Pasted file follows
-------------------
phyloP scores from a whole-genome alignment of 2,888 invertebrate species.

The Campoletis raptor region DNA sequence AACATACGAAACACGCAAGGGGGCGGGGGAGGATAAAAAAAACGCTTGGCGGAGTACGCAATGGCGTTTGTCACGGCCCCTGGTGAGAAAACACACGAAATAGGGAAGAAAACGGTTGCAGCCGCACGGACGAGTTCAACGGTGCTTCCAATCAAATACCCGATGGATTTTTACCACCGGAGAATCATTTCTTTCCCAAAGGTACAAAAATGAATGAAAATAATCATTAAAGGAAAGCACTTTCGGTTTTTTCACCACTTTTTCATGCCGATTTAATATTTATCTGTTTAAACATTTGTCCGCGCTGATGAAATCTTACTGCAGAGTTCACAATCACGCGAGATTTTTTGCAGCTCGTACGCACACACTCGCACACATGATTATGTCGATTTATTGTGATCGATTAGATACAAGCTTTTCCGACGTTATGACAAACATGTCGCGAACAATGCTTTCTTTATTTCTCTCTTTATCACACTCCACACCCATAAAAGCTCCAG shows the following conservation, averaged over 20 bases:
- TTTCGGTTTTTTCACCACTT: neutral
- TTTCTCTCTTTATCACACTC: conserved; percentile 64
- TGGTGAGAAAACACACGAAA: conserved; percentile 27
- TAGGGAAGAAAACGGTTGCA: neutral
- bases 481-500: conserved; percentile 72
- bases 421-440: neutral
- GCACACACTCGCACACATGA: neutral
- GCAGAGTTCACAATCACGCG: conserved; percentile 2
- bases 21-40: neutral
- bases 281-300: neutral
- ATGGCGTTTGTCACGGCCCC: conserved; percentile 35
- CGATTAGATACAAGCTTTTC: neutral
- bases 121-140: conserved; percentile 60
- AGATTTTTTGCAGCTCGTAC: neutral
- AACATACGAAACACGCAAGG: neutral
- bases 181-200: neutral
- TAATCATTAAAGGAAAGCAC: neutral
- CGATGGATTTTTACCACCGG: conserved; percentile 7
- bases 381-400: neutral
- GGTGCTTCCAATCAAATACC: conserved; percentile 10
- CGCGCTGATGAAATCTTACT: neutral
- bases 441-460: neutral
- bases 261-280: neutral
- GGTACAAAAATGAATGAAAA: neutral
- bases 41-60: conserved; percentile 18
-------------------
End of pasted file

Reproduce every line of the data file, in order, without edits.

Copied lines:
phyloP scores from a whole-genome alignment of 2,888 invertebrate species.

The Campoletis raptor region DNA sequence AACATACGAAACACGCAAGGGGGCGGGGGAGGATAAAAAAAACGCTTGGCGGAGTACGCAATGGCGTTTGTCACGGCCCCTGGTGAGAAAACACACGAAATAGGGAAGAAAACGGTTGCAGCCGCACGGACGAGTTCAACGGTGCTTCCAATCAAATACCCGATGGATTTTTACCACCGGAGAATCATTTCTTTCCCAAAGGTACAAAAATGAATGAAAATAATCATTAAAGGAAAGCACTTTCGGTTTTTTCACCACTTTTTCATGCCGATTTAATATTTATCTGTTTAAACATTTGTCCGCGCTGATGAAATCTTACTGCAGAGTTCACAATCACGCGAGATTTTTTGCAGCTCGTACGCACACACTCGCACACATGATTATGTCGATTTATTGTGATCGATTAGATACAAGCTTTTCCGACGTTATGACAAACATGTCGCGAACAATGCTTTCTTTATTTCTCTCTTTATCACACTCCACACCCATAAAAGCTCCAG shows the following conservation, averaged over 20 bases:
- TTTCGGTTTTTTCACCACTT: neutral
- TTTCTCTCTTTATCACACTC: conserved; percentile 64
- TGGTGAGAAAACACACGAAA: conserved; percentile 27
- TAGGGAAGAAAACGGTTGCA: neutral
- bases 481-500: conserved; percentile 72
- bases 421-440: neutral
- GCACACACTCGCACACATGA: neutral
- GCAGAGTTCACAATCACGCG: conserved; percentile 2
- bases 21-40: neutral
- bases 281-300: neutral
- ATGGCGTTTGTCACGGCCCC: conserved; percentile 35
- CGATTAGATACAAGCTTTTC: neutral
- bases 121-140: conserved; percentile 60
- AGATTTTTTGCAGCTCGTAC: neutral
- AACATACGAAACACGCAAGG: neutral
- bases 181-200: neutral
- TAATCATTAAAGGAAAGCAC: neutral
- CGATGGATTTTTACCACCGG: conserved; percentile 7
- bases 381-400: neutral
- GGTGCTTCCAATCAAATACC: conserved; percentile 10
- CGCGCTGATGAAATCTTACT: neutral
- bases 441-460: neutral
- bases 261-280: neutral
- GGTACAAAAATGAATGAAAA: neutral
- bases 41-60: conserved; percentile 18